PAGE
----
The Catechism is unequivocal on abortion. In fact, “abortion” is literally the first word in the glossary of the Catechism — where it is deemed “gravely contrary to the moral law” and a “crime against human life.” Glossary aside, the core of the text, easily located via the index, addresses abortion at length (Nos. 2270-2274).
When Speaker Pelosi publicly misinterpreted this black-and-white explication, her Church swiftly corrected her by citing these sections of the Catechism. When she told Brokaw that she, as “an ardent, practicing Catholic,” who had “studied” the issue of “when life begins” for a “long time,” the U.S. Conference of Catholic Bishops simply pointed to the Catechism (No. 2271): “Since the first century the Church has affirmed the moral evil of every procured abortion. This teaching has not changed and remains unchangeable.”
The Catechism couldn’t be more absolute on abortion. But most relevant to the issue here — the Pelosi Doctrine — is the Catechism’s teaching on free will and the morality of human acts (Nos. 1730-1756). As an “ardent” Catholic and “longtime” student of the faith, the congresswoman should take a few minutes to read these sections. As I understand she is extraordinarily busy as speaker of the House, I will highlight a few brief passages:
“There is no true freedom except in the service of what is good and just. The choice to disobey and do evil is an abuse of freedom and leads to ‘the slavery of sin’” (No. 1733).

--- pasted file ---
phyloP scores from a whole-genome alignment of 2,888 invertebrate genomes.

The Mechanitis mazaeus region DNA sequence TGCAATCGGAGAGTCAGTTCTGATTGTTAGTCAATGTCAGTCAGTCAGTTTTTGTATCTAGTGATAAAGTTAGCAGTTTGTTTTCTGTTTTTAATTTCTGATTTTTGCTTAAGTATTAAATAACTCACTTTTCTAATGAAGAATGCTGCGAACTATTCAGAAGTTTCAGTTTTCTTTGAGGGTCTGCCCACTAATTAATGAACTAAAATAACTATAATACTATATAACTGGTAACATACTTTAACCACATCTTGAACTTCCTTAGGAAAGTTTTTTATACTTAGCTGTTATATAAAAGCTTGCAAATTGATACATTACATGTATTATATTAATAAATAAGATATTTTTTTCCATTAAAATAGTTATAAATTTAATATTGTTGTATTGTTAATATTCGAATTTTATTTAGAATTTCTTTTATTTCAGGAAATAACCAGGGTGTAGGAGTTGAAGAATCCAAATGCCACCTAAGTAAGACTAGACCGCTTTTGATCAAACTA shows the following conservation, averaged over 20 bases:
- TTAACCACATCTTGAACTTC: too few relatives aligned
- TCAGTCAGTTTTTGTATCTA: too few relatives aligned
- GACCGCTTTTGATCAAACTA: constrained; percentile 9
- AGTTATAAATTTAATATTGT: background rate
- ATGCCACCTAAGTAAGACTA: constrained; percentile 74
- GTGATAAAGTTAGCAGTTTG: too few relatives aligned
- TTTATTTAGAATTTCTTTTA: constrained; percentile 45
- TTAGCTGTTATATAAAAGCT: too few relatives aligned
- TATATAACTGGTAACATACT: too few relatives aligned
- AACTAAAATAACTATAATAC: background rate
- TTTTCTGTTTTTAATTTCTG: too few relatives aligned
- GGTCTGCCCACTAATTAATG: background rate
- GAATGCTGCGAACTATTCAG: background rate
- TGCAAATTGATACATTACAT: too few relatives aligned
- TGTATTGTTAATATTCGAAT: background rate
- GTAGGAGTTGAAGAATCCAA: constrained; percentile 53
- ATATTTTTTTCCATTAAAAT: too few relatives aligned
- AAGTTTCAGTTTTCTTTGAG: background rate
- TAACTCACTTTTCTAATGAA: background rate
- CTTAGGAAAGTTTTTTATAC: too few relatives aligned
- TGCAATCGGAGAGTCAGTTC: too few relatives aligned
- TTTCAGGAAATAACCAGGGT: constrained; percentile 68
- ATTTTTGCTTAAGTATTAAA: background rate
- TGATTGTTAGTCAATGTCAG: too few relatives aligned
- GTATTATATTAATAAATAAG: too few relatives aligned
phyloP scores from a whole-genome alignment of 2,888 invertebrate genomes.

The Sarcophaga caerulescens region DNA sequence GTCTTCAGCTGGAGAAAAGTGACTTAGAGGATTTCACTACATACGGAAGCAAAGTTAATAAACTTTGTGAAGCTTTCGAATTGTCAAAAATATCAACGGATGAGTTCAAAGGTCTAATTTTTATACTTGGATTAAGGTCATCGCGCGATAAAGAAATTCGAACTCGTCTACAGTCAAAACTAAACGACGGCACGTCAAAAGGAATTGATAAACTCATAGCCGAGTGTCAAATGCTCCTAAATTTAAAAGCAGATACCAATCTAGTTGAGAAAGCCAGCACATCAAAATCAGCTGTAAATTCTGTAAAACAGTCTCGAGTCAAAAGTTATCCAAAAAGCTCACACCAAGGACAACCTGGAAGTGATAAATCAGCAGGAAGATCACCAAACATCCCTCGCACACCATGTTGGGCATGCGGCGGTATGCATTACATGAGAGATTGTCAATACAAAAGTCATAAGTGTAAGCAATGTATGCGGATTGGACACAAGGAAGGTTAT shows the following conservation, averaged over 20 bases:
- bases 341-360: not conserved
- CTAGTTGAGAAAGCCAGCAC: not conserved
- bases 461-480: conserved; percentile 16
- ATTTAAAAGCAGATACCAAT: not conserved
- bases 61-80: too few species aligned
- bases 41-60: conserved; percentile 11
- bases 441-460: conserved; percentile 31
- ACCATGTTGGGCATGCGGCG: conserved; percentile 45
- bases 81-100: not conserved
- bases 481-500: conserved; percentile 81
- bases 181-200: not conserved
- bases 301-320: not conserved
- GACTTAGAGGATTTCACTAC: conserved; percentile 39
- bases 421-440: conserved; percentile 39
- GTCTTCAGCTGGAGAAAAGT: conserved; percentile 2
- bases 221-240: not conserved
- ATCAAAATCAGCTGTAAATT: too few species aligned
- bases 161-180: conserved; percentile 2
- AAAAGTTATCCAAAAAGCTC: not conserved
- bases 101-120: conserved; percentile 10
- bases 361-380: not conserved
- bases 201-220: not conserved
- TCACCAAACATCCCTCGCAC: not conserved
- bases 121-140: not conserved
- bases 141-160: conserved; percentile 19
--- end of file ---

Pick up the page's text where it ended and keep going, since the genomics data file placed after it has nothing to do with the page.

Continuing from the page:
“The exercise of freedom does not imply a right to say or do everything” (No. 1740).
Such fundamental teaching builds on a pyramid of sacred Scripture, Tradition and the magisterium. To employ one’s freedom as opportunities for wrong — for the flesh, for evil, for illicit things — is strictly prohibited (see Galatians 5:14).
The Church agrees (quoting St. Irenaeus) that man “is created with free will and is master over his acts” (No. 1730). It would be a fatal mistake, however, to thereby conclude — as the congresswoman does but the Catechism does not — that such freedom allows one to deliberately contravene God’s law and Church teaching. Freedom should never be used in willful service of advancing evil, especially something the Church has clearly declared an evil for centuries.
In fact, Pelosi needs to understand that her mistaken position places her in dangerous terrain. It is precisely because God has blessed her and her fellow humanity with freedom that she is thus “a moral subject” (Catechism, No. 1749) and thus attains a heightened personal responsibility. She will be held accountable for her free-will choices.
All of this leaves the Church with a familiar problem: the desperate need for bishops, priests, nuns, laity and, above all, catechists, to do their jobs and do them right. We should seize Pelosi’s incessant public error as a window of opportunity, as a chance to gently but forcefully explain the Church’s timeless, beautiful position in favor of life.
From the pulpit, to the office, to the kitchen table, to the classroom, let’s look to the Pelosi Doctrine as a teachable moment to shed the light of truth.
Paul Kengor is professor of political science at Grove City College. His books include The Judge: William P. Clark, Ronald Reagan’s Top Hand (Ignatius) and The Crusader: Ronald Reagan and the Fall of Communism (HarperPerennial).